A recent study confirms the negative health effects of noise exposure and supports the use of sound insulation. Avel Moreyra lead a study that determined that “People experiencing high levels of noise from cars, trains or planes were more likely to suffer a heart attack. . . . Patients were divided into those experiencing high levels of transportation noise (an average of 65 decibels or higher over the course of the day) and those with low noise exposure (a daily average of less than 50 decibels). A noise level of 65 decibels is similar to a loud conversation or laughter.
Svanas-Hoh, Sanchez, and Tsay evaluated how mood influences evaluations of music; their findings can likely be extended to other situations in which assessments are made. The team reports that “Across two studies, participants . . . listened to a recital (set) of six pieces and provided moment-to-moment evaluations of emotional intensity, as well as global REs [retrospective evaluations] of the pieces and the entire set. Trend was manipulated (between-subjects) by ordering pieces by increasing (Low-High) or decreasing (High- Low) emotional intensity.
Research conducted by Lemon, Li, and Ali confirms that there are significant connections between our sensory experiences; their study is published in The Journal of Neuroscience. A related press release reports that “If you have eaten a chili pepper, you have likely felt how your body reacts to the spicy hot sensation. New research published by biologists at the University of Oklahoma shows that the brain categorizes taste, temperature and pain-related sensations in a common region of the brain.
Living near a green area has been linked to less likelihood of having a stroke. Researchers report that “The risk of suffering an ischaemic stroke, the most common type of cerebrovascular event, is 16% less in people who have green spaces less than 300 metres from their homes. . . . The study took into account information on exposure to three atmospheric pollutants linked to vehicle traffic. . . . The results indicate a direct relationship between increased levels of NO2 in the atmosphere and the risk of ischaemic stroke.
A recent study indicates that we respond differently to material presented on paper than on digital devices. Allen shares that “research by Maferima Toure-Tillery [co-author Lili Wang]. . . finds that people are more likely to engage in virtuous behavior when they make their selections on paper than when they are using a digital device. . . Their study, which was conducted in both the U.S. and China, shows that the effect extends to several types of virtuous behavior, from charitable giving to choosing educational reading material over page turners.
Beracci and Fabbri studied how time is perceived to map onto physical locations; their findings may be useful to people trying to understand research findings, for example. The investigators report that prior research has shown that “Time is represented along a horizontal mental line with an association between the past (or short duration) and left space as well as between the future (or long duration) and right space. . . . The aim of the present study was to test the presence of a vertical representation of temporal expressions, overcoming possible methodological limits. . . .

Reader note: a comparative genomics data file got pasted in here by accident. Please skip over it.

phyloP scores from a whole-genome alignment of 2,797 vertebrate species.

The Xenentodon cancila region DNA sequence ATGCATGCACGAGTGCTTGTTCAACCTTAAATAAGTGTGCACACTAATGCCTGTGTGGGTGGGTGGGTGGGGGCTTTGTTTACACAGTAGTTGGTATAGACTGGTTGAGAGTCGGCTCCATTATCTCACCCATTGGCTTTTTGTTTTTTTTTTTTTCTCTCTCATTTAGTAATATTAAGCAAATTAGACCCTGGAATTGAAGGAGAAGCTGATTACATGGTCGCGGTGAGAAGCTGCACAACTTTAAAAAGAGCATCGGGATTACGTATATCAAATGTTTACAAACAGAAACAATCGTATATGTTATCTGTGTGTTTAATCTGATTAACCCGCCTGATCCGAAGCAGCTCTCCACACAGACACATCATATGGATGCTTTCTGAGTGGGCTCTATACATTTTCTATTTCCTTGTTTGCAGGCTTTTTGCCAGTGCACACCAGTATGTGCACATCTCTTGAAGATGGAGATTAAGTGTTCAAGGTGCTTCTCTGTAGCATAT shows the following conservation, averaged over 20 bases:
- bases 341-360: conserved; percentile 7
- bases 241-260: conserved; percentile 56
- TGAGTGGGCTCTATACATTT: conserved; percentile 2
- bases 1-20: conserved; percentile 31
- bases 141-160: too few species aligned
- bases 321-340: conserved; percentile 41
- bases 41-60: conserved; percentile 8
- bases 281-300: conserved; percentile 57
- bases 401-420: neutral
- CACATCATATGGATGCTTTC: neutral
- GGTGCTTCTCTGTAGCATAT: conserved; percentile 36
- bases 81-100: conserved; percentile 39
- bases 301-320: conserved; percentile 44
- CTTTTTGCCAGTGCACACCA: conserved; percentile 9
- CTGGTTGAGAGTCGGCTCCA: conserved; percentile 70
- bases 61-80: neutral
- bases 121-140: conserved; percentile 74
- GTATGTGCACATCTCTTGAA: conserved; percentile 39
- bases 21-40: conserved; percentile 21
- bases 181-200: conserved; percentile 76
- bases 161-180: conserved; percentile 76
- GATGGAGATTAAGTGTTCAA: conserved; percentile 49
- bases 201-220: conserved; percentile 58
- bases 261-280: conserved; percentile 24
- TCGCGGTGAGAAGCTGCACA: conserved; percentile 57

Maister and colleagues learned how subjective our assessments of our own faces and bodies are; their findings can likely be applied in other situations in which assessments are made. The researchers report that they “used a computational reverse-correlation technique to explore individuals’ mental ‘self-portraits’ of their faces and body shapes in an unbiased, data-driven way. . . . Self-portraits were similar to individuals’ real faces but, importantly, also contained clues to each person’s self-reported personality traits, which were reliably detected by external observers. . . . .
Lee and Lim tie visual experiences to anticipated tastes. They report that their “study examines the effects on viewers’ purchase intention of two visual design techniques used with food items in food advertising – repetition and alignment. . . . Three studies were conducted. . . . The findings of Study 1 and Study 2 reveal that repetition of food items enhanced viewers’ likelihood of purchasing the presented food through cross-modal responses between vision and taste. . . . results . . . confirm . . .
He and teammates link goodness and facial attractiveness; it is possible that their findings can be applied more broadly. The team report that “A well-documented ‘beauty is good’ stereotype is expressed in the expectation that physically attractive people have more positive characteristics. Recent evidence has also found that unattractive faces are associated with negative character inferences. . . This study tested the hypothesis that complementary ‘good is beautiful” and “bad is ugly” stereotypes bias aesthetic judgments. . . . this . . .
Asano and colleagues learned that walking in hot outdoor environments can harm subsequent cognitive performance indoors; this finding supports creating more temperature controlled indoor walking areas in office complexes and similar locations. The research team reports that “In the experiments [conducted], a total of 96 participants took a mathematical addition test in an air-conditioned room before and after walking in an actual outdoor environment.